The 750i has more screens in the cabin than I do on my desk. Anybody who knows me instantly realizes that’s saying something. There’s no way to go through all the 750i’s technology features here, but I’ll do my best to cover the obvious things, and some features you wouldn’t realize are there.

The massive screen in the middle is, in this vehicle, now a touchscreen. That could come in handy, but I’ve grown used to BMW’s standard controller, a combination dial/button/joystick/touchpad. BMW was a holdout against touchscreens, and its iDrive controller system is still one of my favorites. That said, BMW claims some of its customers want touchscreens, and I guess there’s nothing wrong with another way to interact with the car’s systems (on top of voice control, the touchpad that forms the top of the iDrive controller, buttons on the steering wheel…).

image courtesy BMW

image courtesy BMW

Sticking with the topic of redundancy… Want to adjust the volume coming from the premium Bowers & Wilkins sound system? There’s the old-fashioned volume knob near the driver. The steering wheel sports volume up/down buttons. Or you can point your finger at the touchscreen, move it in a circle, and have ceiling-mounted sensors detect your gesture. Draw a circle clockwise, and the volume goes up. Draw counterclockwise and you turn the sound down. Either way, the screen displays a popup to show that it recognizes the gestures, and the system reacts appropriately.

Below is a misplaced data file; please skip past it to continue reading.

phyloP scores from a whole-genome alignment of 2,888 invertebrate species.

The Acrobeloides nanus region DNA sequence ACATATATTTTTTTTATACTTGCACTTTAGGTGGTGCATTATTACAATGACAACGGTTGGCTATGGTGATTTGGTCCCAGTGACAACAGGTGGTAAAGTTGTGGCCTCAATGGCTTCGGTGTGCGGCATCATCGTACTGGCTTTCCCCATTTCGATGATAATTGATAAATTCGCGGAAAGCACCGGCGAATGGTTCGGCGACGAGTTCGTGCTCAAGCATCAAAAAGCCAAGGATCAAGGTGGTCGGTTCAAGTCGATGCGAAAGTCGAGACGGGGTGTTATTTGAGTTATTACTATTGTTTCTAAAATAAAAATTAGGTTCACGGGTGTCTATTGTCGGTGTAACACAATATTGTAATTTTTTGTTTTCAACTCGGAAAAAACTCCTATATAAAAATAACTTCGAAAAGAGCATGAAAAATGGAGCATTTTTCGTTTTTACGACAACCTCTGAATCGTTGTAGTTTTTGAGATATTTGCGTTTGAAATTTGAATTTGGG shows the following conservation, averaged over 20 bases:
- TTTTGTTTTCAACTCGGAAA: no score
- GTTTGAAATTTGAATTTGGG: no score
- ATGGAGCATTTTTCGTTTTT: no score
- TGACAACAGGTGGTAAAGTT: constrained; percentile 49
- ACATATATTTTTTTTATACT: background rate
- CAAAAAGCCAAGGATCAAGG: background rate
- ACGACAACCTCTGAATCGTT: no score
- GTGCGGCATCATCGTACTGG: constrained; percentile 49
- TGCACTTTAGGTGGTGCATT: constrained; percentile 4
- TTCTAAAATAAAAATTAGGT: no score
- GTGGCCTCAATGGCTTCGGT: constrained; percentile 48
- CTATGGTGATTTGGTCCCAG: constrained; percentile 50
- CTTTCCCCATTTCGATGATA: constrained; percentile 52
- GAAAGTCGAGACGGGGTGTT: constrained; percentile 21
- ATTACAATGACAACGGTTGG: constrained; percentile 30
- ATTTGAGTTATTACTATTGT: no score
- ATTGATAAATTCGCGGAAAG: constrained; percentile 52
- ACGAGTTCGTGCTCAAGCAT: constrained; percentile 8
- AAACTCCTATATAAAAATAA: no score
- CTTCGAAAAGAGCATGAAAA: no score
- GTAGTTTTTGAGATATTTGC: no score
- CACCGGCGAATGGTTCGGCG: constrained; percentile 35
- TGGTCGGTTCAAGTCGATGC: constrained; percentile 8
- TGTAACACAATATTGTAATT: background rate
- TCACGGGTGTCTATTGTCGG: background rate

The system offers several other gesture controls, including a two-fingered point that you can configure to perform your choice of action. (I set this gesture to mute and unmute the stereo.) My favorite gesture: I could disregard an incoming phone call by “swiping” my whole hand from left to right in front of the touchscreen, using a motion  similar to a backhand slap, which could theoretically capture a driver’s first reaction to certain callers.